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Advocacy for Business Aviation Took Center Stage in 2013
Dec. 23, 2013
Business aviation was affected by a number of governmental issues in 2013 – among the most notable was the federal government shutdown in October that led to the closure of the FAA’s Aircraft Registry.
“This is impacting people’s daily lives,” aircraft broker Robin Eissler said during the shutdown. Her company, Jet Quest, is located in Georgetown, TX, where she said more than a dozen brokers were suddenly forced to scramble when the registry shutdown stopped cold the sale of all aircraft. More than 150 airplanes and helicopters were being transacted at the time. Eissler said many smaller operations faced fiscal extinction because of the shutdown.
That spurred NBAA President and CEO Ed Bolen to issue a Call to Action, asking NBAA Members to use the Contact Congress tool on the NBAA website to make their feelings about the shutdown known to their lawmakers.
The shutdown ended after 17 days, but not without a cost to business aviation: a report issued in November by the U.S. Office of Management and Budget (OMB) indicates the delay in delivery of aircraft caused by the shutdown held up $1.9 billion worth of aviation assets.
User Fees Pushed Back
For at least the third consecutive year, aviation advocates within Congress beat back an Obama administration attempt to enact a user-fee system. The proposed $100/flight fee included in the President’s annual fiscal spending proposal was the subject of a bipartisan backlash.
“The chair and ranking Democrat from the Aviation Subcommittee in the House teamed with the Republican and Democratic co-chairs of the General Aviation Caucus to circulate a letter among their colleagues expressing their strong opposition to the $100-per flight user fee,” said NBAA Senior Vice President for Legislative Affairs Lisa Piccione.
Pilot’s Bill of Rights
Advocates of the “Pilot’s Bill of Rights” applauded passage of that measure in late summer, 2013. But almost immediately, they promised to go back to work to expand and improve the measure.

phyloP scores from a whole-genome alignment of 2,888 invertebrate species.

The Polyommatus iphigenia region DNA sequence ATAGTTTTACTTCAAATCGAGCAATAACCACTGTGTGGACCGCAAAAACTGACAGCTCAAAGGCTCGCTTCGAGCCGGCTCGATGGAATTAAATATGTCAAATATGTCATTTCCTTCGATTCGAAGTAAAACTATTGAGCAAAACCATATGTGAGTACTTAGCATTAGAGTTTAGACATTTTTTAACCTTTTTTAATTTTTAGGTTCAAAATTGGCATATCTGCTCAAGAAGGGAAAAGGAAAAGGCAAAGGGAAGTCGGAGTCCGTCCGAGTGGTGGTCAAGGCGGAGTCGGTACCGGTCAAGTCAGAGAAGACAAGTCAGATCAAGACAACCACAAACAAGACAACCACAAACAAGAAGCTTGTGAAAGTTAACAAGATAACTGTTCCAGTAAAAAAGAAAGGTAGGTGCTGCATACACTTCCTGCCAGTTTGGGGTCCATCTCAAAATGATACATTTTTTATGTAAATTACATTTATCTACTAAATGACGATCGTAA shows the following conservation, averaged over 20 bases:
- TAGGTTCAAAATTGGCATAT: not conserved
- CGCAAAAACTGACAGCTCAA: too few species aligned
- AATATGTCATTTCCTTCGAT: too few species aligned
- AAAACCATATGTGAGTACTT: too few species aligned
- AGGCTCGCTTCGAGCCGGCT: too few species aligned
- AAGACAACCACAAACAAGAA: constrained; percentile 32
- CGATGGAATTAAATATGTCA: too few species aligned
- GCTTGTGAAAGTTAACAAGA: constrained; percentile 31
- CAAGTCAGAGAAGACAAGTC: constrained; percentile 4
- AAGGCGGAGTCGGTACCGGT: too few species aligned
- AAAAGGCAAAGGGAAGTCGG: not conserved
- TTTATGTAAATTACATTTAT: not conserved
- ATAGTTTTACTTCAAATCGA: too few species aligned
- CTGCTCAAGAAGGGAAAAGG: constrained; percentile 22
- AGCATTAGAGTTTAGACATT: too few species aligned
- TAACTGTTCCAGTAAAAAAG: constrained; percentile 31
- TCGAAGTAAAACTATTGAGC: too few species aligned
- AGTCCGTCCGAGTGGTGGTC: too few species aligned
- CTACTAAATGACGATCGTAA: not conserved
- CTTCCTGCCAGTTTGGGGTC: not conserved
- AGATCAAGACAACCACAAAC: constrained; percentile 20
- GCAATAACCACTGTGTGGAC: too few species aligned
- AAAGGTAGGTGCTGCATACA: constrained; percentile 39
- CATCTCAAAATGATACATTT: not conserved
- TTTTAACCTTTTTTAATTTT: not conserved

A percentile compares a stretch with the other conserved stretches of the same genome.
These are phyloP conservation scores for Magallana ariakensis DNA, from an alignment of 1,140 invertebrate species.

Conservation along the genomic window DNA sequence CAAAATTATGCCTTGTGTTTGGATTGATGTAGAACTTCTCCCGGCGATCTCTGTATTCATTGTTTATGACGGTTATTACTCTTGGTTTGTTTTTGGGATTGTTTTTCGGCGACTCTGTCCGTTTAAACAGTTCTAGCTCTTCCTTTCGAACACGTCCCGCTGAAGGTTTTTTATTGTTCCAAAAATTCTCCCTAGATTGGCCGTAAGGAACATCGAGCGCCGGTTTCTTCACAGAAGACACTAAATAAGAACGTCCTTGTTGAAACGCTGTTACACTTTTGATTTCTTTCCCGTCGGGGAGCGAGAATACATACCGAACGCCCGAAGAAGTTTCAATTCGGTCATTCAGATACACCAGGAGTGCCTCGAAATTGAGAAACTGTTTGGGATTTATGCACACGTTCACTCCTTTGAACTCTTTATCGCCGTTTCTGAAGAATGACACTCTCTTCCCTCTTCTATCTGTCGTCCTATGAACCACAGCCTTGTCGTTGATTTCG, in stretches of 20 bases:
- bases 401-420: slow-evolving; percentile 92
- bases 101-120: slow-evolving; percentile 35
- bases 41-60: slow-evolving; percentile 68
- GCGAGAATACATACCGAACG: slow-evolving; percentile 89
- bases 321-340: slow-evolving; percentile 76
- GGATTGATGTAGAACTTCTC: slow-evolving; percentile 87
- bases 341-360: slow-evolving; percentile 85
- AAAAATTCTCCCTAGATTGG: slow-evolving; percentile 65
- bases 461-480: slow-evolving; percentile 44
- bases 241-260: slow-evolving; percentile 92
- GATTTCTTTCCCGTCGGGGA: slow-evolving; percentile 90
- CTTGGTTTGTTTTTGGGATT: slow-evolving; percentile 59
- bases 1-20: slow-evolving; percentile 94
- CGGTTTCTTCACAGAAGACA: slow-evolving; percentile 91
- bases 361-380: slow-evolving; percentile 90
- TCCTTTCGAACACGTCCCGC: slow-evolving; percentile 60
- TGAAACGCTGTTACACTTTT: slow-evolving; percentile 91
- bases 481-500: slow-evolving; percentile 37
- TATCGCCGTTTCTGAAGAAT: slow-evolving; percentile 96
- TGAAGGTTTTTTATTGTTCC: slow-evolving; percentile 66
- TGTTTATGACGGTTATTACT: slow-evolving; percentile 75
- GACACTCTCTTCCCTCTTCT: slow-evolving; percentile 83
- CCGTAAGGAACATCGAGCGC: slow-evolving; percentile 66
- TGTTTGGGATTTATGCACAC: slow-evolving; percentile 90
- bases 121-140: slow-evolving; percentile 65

The legislation lays out in federal code the rights of flight crews under investigation by the FAA or NTSB. Those rights include access to all FAA and FAA contractor data used by the agency to build an enforcement case against them, as well as the right of crew members to decline requests for information from FAA inspectors.
“Pilots are now afforded a Miranda-like warning,” said attorney Alan Farkas at Smith Amundsen Aerospace in Chicago. “They’re under no obligation to communicate with FAA during an investigation.”
Farkas said he and members of Congress have already identified areas where the bill can be improved.
“For instance, there are areas that are not being implemented as intended,” he said. They include the language enabling pilots to appeal FAA enforcement decisions in federal court. That language leaves open to interpretation whether the US District Courts hear a full courtroom appeal or simply review the paperwork generated by an FAA enforcement case, he explained.
Also during 2013, the FAA published final notice on the procedures related to limiting aircraft data display by the Aircraft Situation Display to Industry (ASDI) program.
“What’s old is new again,” said NBAA Director of Air Traffic Services and Infrastructure Bob Lamond. “What was the NBAA BARR is pretty much what you’ll see under the new FAA ASDI Block program. The only real difference is the FAA now administers the program, not NBAA.”